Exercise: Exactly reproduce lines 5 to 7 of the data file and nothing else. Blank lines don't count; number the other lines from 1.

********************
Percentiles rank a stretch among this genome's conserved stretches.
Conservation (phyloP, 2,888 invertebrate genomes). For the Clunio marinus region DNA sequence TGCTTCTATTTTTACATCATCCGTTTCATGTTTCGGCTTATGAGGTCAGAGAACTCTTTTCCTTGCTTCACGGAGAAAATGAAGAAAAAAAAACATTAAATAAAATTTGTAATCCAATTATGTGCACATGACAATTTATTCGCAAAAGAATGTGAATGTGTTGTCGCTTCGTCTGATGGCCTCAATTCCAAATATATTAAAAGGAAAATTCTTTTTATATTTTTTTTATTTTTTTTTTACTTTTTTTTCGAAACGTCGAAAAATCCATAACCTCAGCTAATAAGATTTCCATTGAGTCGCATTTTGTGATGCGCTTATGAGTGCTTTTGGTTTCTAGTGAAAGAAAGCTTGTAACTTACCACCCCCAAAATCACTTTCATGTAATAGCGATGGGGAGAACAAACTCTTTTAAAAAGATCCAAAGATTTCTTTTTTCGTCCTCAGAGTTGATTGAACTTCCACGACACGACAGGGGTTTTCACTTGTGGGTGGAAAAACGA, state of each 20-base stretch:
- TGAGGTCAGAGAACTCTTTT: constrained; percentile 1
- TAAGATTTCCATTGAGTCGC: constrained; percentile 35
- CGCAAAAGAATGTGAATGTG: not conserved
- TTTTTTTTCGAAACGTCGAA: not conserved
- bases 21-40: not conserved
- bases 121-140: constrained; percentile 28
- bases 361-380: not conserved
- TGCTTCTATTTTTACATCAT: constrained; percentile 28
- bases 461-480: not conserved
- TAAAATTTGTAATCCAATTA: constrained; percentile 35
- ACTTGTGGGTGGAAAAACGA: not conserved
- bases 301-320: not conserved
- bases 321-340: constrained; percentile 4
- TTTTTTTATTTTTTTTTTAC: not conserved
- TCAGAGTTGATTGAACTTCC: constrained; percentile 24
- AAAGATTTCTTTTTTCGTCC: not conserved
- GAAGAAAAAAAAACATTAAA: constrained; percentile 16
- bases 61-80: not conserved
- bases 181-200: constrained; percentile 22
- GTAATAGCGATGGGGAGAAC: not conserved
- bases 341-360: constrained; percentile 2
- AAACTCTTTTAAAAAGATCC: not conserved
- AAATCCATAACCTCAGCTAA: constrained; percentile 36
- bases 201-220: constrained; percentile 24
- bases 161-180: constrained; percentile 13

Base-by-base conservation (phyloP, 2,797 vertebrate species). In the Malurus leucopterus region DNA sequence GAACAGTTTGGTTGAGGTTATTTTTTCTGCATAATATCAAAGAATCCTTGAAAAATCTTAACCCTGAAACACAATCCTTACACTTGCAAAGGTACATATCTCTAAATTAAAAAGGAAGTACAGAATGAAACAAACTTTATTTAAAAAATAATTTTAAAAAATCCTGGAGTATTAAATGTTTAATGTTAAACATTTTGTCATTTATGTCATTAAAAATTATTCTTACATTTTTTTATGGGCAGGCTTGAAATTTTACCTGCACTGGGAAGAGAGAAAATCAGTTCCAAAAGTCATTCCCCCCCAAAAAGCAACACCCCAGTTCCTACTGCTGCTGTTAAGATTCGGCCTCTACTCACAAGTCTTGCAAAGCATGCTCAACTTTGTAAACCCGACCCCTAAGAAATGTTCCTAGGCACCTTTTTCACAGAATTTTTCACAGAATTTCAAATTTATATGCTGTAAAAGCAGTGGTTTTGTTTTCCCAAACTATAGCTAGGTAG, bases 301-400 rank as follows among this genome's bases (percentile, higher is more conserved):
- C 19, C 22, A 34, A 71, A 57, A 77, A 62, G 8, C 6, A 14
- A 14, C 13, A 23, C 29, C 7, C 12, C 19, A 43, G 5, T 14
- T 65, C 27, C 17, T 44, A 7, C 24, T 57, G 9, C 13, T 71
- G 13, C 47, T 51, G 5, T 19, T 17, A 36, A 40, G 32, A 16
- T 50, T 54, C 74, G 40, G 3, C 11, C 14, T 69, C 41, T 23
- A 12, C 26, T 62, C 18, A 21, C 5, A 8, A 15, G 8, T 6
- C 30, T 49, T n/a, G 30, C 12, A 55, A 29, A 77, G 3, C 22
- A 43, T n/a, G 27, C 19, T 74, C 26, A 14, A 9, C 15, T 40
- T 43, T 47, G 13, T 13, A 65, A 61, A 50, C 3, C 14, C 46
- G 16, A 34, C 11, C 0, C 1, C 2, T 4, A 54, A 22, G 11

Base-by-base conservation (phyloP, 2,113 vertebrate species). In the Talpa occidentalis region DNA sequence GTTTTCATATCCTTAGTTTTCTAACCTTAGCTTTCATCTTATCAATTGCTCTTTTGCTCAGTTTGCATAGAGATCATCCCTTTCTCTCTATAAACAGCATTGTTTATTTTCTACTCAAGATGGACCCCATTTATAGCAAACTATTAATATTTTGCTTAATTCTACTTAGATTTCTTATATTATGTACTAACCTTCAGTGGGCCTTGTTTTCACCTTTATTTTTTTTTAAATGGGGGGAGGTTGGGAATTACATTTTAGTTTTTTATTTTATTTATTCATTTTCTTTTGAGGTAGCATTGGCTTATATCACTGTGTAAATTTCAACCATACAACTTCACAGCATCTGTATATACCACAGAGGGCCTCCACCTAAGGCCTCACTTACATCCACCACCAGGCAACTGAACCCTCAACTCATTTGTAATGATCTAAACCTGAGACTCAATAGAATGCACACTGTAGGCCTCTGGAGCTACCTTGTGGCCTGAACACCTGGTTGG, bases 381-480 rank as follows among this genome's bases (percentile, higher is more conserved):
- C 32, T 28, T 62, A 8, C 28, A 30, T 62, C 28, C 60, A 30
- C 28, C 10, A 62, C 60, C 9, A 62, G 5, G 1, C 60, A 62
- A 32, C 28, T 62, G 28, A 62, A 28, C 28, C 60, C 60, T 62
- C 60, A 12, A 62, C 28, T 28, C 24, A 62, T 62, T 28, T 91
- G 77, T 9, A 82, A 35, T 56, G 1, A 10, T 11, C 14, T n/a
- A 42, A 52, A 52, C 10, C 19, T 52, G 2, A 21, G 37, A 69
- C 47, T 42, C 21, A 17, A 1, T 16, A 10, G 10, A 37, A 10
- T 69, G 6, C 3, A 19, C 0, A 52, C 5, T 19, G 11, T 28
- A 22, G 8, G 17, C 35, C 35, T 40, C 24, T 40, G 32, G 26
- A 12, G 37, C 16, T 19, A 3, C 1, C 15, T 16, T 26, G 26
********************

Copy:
- CGCAAAAGAATGTGAATGTG: not conserved
- TTTTTTTTCGAAACGTCGAA: not conserved
- bases 21-40: not conserved